Tuesday, 3 June 2008

Wales Suffers under British Suzerainty

Euro-handout is Wales’ last chance
Jun 3 2008 by Staff Reporter, Western Mail

THINGS were supposed to get better, but if the bare economic figures for a decade of Labour rule are anything to go by, Wales has failed to close the wealth gap with the rest of the UK. As we report today, Wales had the lowest growth rate of any part of the UK between 1997 and 2006. £1bn of EU economic aid does not seem to have narrowed the lead that English regions and Scotland have over us.

It’s a gloomy conclusion, and one that has an implied warning buried within it. If these are the results from what the Governor of the Bank of England recently called “the Nice decade”, the overall slowdown that is now happening is something that should worry us a great deal. Growth figures are not everything, of course. Other indicators tell a better story; unemployment is down, and incapacity benefit claims are also down – although not by anything like enough. Disposable income and house prices (until this year, at least) have also been on the rise. Parts of east Wales and the M4 corridor have been doing well.

Ministers in Cardiff Bay and Westminster can argue that the important measure is whether people are in work and feeling better off – rather than whether people somewhere else might be feeling even better off. But the growth figures are important. If Wales doesn’t close the gap, the remaining problems in the Welsh economy will never be ironed out. The Assembly Government used to claim it wanted to see Wales’ GVA figures reach 90% of the European Union average; it is stuck at 77% and the target has long since been ditched.

The Assembly Government now argues that the next round of EU funding will give it the opportunity to drive forward economic growth, and this aid – worth £1.8bn and surely the last major Brussels hand-out for Wales – feels more and more like the last chance for the Welsh economy. The fact that it is coming at all is a confirmation that there is still much to be done – “major challenges” as WAG says today.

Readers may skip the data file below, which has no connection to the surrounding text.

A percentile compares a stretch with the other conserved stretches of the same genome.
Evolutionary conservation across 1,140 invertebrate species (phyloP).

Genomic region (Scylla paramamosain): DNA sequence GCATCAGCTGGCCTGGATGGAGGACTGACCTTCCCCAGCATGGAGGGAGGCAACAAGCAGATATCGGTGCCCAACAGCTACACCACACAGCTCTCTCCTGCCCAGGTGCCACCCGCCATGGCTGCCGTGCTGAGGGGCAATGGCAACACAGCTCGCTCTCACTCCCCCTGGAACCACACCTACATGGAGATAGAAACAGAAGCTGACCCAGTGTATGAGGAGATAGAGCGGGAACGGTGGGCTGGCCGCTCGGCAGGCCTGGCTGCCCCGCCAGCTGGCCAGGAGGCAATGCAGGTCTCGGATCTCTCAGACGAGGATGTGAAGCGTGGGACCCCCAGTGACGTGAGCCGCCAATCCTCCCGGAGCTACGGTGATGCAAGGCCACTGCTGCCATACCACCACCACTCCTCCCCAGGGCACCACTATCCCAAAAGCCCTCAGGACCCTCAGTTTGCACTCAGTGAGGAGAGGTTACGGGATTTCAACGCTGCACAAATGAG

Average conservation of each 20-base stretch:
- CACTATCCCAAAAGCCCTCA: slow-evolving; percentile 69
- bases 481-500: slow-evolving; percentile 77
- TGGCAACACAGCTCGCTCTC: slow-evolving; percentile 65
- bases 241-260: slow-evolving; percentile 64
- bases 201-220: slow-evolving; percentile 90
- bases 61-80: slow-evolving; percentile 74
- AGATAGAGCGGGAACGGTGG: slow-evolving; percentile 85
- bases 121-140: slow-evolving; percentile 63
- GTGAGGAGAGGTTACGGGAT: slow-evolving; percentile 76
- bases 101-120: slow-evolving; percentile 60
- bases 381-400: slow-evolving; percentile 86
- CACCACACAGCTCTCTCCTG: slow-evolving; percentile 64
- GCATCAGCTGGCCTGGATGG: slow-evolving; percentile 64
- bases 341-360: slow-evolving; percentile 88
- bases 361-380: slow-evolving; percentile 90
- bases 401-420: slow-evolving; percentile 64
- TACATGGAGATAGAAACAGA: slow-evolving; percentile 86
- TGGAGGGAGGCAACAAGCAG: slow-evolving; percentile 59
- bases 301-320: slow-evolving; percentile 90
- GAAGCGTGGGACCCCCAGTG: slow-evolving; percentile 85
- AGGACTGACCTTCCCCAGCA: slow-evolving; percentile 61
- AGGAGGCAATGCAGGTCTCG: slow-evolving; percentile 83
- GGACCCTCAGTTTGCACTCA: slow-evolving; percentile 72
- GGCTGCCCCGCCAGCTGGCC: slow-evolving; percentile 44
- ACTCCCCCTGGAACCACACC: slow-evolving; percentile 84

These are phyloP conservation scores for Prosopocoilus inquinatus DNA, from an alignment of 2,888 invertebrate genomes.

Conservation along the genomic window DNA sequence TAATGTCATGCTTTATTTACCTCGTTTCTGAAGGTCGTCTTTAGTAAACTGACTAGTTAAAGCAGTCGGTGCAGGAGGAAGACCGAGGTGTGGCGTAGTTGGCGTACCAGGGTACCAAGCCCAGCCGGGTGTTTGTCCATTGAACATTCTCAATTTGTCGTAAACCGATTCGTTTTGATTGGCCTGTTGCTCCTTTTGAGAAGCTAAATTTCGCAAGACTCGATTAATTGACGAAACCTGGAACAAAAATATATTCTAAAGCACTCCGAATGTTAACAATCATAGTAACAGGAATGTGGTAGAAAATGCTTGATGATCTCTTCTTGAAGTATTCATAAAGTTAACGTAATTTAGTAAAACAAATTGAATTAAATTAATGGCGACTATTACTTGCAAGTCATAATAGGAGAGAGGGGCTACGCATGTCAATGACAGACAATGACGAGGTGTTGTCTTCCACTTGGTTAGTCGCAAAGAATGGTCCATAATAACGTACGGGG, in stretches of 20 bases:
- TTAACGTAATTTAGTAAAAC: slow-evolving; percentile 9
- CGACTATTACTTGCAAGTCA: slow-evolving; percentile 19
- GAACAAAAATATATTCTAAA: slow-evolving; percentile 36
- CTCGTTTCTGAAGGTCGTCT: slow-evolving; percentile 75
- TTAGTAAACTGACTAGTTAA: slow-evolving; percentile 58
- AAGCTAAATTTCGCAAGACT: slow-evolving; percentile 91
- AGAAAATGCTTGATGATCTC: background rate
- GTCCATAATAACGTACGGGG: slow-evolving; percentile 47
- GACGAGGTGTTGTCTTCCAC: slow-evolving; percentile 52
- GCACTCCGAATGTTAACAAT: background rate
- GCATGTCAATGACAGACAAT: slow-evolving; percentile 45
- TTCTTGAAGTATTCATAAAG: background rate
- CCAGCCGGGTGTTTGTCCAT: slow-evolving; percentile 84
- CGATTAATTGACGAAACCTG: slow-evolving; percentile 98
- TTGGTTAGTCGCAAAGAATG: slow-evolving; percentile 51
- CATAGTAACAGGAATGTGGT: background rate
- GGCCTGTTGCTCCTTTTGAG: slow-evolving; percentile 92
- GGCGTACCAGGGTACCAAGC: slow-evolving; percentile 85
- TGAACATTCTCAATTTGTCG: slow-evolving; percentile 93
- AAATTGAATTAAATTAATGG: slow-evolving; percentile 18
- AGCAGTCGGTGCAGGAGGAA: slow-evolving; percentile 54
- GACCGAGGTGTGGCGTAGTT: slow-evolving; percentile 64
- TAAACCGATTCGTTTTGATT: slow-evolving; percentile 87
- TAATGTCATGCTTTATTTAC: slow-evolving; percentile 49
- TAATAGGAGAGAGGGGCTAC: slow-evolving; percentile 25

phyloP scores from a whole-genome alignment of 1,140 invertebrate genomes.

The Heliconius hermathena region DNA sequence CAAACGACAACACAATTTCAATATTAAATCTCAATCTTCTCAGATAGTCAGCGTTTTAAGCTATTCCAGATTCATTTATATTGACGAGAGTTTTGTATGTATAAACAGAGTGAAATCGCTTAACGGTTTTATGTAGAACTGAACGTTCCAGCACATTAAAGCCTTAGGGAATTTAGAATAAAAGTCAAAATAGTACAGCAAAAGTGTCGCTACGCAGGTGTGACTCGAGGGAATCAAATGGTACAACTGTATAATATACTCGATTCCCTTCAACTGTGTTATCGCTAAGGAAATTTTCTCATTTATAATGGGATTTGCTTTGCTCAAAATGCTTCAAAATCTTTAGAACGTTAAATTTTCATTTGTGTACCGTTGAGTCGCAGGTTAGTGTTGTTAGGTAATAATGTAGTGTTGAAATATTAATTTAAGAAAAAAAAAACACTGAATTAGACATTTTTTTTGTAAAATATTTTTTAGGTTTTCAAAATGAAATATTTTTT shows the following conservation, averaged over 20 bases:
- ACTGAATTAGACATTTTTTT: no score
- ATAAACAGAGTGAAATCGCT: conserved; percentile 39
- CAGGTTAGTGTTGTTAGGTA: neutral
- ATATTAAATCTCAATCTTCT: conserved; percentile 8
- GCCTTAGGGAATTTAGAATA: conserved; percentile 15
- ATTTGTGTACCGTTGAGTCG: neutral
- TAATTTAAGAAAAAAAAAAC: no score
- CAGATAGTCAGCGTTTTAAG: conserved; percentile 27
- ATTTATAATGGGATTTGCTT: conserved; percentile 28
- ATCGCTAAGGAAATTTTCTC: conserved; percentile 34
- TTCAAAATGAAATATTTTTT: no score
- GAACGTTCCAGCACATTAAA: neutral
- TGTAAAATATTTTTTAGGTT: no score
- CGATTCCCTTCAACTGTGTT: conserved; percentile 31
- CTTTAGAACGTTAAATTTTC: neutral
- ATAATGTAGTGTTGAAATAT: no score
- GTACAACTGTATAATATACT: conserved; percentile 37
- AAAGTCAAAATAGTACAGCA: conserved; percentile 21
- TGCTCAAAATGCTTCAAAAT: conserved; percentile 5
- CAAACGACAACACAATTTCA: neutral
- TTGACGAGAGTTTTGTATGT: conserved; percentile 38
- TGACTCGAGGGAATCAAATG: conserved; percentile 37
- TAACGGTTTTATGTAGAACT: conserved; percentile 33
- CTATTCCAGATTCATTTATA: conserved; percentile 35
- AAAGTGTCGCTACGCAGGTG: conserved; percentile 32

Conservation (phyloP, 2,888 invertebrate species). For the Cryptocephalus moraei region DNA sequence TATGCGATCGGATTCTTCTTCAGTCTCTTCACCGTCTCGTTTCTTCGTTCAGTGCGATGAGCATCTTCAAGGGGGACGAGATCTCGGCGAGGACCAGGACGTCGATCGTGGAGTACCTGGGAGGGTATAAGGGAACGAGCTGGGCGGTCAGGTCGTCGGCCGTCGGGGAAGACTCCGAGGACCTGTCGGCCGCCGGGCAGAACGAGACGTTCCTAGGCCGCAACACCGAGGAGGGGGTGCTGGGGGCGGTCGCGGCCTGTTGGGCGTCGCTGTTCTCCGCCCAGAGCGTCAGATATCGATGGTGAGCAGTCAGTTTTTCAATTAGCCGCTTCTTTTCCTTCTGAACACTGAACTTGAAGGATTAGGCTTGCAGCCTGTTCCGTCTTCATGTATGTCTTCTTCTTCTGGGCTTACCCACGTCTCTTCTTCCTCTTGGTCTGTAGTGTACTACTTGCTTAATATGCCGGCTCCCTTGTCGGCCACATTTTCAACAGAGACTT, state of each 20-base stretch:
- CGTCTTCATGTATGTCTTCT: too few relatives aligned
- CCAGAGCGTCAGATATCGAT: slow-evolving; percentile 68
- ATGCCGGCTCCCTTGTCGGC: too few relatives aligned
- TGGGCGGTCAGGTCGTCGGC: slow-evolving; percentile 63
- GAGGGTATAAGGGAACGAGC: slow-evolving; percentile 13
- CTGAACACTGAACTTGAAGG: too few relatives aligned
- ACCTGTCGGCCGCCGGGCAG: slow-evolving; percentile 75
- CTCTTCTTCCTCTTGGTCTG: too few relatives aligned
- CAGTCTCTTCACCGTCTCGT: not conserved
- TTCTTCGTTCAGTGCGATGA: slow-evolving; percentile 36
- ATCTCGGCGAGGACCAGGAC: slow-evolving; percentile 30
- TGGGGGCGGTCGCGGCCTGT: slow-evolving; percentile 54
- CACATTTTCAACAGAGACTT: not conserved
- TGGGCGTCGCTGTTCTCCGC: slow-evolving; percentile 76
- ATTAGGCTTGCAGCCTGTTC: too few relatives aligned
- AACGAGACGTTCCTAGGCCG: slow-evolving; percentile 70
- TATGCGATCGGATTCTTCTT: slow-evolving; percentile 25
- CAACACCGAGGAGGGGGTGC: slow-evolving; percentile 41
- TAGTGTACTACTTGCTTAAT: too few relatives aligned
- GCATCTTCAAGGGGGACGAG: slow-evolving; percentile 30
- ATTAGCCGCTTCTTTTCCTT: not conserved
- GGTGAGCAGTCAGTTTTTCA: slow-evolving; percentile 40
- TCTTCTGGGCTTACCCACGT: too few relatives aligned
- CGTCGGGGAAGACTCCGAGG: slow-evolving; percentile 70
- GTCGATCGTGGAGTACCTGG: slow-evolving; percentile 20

So what should they be doing? Vocational courses in universities should be better matched to what Welsh business needs. Westminster plans for regional pay, the best way to institutionalise a poverty gap, should be resisted at all costs. Handouts for failing companies should be replaced with more support for incubator schemes for new small businesses and better investment in training and infrastructure. The EU money is there to do it. Policymakers have had a decade of UK economic growth to get the basics right; the next decade is unlikely to be as ‘nice’ as the last. Wales has the chance to pull itself up by its bootstraps and become a different, dynamic sort of economy. But do we have the political leadership to make sure we take that chance?

Independence Cymru thinks that political leadership is in the hands of the wrong politicians. Labour has lost its mandate to rule as a snap election would confirm.

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